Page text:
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Kelly takes Sens-ible approach

by Rob Brodie / Ottawa Senators
He is the thinking man’s player, an Ottawa Senators forward with the keenest of hockey sense.

While Chris Kelly knows he’ll never overwhelm anyone with his physical talents, he’s well aware there are many ways to get the job done. Whether he’s killing penalties and filling the void on one of the Senators’ top lines, his smarts for the game always come to the fore in a significant way.

“I think it’s a big part of my game,” said Kelly, who’s now in his fifth full season with the Senators. “That’s one of my strengths, reading the play and knowing our system and knowing where to be at certain times. It’s helped me get to where I am today.

“There are guys that are much faster and more skilled and much bigger and stronger, but I tend to go out there and think the game and use my mind as a tool as well as my body.”

No matter where he lines up, Kelly uses that tool effectively. Indeed, general manager Bryan Murray looks at the 29-year-old Toronto native and sees a player who “just makes every line he plays on better.” And Kelly has worked everywhere from the Senators’ top line to a checking role during his time in a Senators uniform.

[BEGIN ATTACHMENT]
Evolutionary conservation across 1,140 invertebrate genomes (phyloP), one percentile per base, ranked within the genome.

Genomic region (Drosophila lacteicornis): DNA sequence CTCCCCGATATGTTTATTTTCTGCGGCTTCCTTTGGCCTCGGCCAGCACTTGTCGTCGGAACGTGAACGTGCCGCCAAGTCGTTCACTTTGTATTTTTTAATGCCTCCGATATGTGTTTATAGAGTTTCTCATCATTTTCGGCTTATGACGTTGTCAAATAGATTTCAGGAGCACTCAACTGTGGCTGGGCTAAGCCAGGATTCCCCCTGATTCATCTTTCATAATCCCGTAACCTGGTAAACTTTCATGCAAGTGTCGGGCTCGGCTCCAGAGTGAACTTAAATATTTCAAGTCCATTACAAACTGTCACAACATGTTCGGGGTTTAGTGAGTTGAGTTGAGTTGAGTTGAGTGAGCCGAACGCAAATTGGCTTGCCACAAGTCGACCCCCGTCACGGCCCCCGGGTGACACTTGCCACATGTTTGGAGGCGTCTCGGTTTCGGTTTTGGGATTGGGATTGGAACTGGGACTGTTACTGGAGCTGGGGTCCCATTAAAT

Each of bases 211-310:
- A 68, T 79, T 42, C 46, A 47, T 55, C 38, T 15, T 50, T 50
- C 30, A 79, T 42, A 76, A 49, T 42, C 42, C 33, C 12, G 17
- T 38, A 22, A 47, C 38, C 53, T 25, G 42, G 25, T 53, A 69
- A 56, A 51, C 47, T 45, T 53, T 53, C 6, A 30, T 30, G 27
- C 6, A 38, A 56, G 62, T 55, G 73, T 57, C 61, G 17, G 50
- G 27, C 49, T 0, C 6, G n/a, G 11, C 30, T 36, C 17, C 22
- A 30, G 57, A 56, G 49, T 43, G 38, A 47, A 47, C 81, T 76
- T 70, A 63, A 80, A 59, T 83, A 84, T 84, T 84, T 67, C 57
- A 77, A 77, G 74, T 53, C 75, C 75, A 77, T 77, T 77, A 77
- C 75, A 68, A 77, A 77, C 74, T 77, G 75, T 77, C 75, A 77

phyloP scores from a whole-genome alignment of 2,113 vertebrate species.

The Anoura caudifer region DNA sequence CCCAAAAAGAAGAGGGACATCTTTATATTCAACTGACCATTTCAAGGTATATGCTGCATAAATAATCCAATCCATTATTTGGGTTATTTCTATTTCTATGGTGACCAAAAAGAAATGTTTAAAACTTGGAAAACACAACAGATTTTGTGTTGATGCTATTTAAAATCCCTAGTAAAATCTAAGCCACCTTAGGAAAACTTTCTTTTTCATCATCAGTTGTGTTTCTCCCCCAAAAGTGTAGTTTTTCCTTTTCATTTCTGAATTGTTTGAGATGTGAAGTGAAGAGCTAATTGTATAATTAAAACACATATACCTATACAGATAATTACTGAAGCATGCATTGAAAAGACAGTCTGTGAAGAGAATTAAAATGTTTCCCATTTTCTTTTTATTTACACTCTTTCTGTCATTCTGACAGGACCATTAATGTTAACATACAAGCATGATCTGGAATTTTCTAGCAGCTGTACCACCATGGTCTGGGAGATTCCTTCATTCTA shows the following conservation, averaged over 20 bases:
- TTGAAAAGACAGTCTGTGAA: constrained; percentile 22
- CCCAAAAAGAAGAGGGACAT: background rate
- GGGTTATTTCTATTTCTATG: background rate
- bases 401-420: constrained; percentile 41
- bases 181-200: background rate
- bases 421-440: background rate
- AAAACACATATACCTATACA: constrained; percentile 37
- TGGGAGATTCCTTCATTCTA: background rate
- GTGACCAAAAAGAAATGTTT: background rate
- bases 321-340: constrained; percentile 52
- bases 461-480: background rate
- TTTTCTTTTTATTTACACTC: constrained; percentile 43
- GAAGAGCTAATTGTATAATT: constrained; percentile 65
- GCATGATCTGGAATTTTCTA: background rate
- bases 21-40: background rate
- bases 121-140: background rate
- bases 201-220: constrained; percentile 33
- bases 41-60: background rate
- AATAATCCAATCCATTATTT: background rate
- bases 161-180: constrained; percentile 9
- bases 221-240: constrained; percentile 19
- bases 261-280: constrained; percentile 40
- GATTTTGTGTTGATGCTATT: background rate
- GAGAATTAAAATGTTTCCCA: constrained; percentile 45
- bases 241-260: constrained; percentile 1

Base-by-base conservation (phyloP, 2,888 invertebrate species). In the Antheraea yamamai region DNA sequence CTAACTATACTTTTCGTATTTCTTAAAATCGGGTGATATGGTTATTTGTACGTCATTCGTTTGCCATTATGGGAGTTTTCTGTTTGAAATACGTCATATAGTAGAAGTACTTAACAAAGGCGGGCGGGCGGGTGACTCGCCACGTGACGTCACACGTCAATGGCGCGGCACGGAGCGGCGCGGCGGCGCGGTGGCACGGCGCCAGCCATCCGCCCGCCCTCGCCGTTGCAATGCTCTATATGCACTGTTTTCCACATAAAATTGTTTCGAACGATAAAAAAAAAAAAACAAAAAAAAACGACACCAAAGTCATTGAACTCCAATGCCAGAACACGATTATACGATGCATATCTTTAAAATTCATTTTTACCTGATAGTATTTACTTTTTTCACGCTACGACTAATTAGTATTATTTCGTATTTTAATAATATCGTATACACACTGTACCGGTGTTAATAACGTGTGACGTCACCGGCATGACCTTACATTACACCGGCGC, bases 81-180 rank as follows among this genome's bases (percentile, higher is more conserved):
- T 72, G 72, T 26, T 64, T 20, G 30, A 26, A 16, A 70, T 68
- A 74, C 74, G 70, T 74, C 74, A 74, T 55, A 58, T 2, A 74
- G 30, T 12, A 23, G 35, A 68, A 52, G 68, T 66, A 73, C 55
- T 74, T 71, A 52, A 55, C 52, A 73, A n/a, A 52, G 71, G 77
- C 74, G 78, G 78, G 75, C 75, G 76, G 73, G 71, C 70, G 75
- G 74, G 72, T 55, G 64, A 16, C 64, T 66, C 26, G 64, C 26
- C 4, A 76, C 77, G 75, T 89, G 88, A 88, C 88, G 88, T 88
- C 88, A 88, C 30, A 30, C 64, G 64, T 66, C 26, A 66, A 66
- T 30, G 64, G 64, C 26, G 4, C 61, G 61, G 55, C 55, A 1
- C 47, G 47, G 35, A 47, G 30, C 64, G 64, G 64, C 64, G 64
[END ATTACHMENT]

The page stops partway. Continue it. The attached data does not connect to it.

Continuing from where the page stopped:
“I don’t mind doing different things,” he said. “It helps the team if I’m versatile or if I can play any of the three forward positions. Obviously, everyone likes to score goals, but sometimes that’s not needed. I don’t dislike any (role). I don’t overly enjoy anything. But I do like killing penalties and I think I’ve established myself as a penalty killer in the league.”

Ask Kelly what makes an effective penalty killer and the theme is a simple one – no pain, no gain. Not to mention that gift he has for thinking the game so well.

“The systems that we use have helped all of us become penalty killers,” he said. “It’s just reading the play and being patient and knowing when to jump in at certain times. And being willing to sacrifice your body at times.

“You’ve got to get in the shooting lanes sometimes (to block a shot), even though you know it’s going to hurt. I think just a combination of things end up making you a pretty good penalty killer.”

During the Senators’ run to the Stanley Cup final in 2006-07, Kelly got a prime chance to see how the other half lives. When centre Jason Spezza went down with an injury, Murray plugged Kelly in between Daniel Alfredsson and Dany Heatley on his No. 1 line. The trio never missed a beat and it helped fuel the winning streak that ignited the Sens’ drive to the Cup final.

“I had a lot of fun playing with those two,” said Kelly, who scored a career-high 15 goals that season. “When you play with the skilled players, some guys tend to overdo things. But playing with better players, you just need to keep the game simple and get them the puck and get open. I had a lot of success playing with them. It was a lot of fun, especially when the team was doing that well. It was that much more enjoyable.”

No matter how high or how low his scoring totals, Kelly said team success always comes first.

“It’s the nights when you miss those (scoring) opportunities and you end up losing 3-2 that you dwell on them a little more,” he said. “But the better the team does, the better individuals will do in this room. That’s the way it is with any professional team.”

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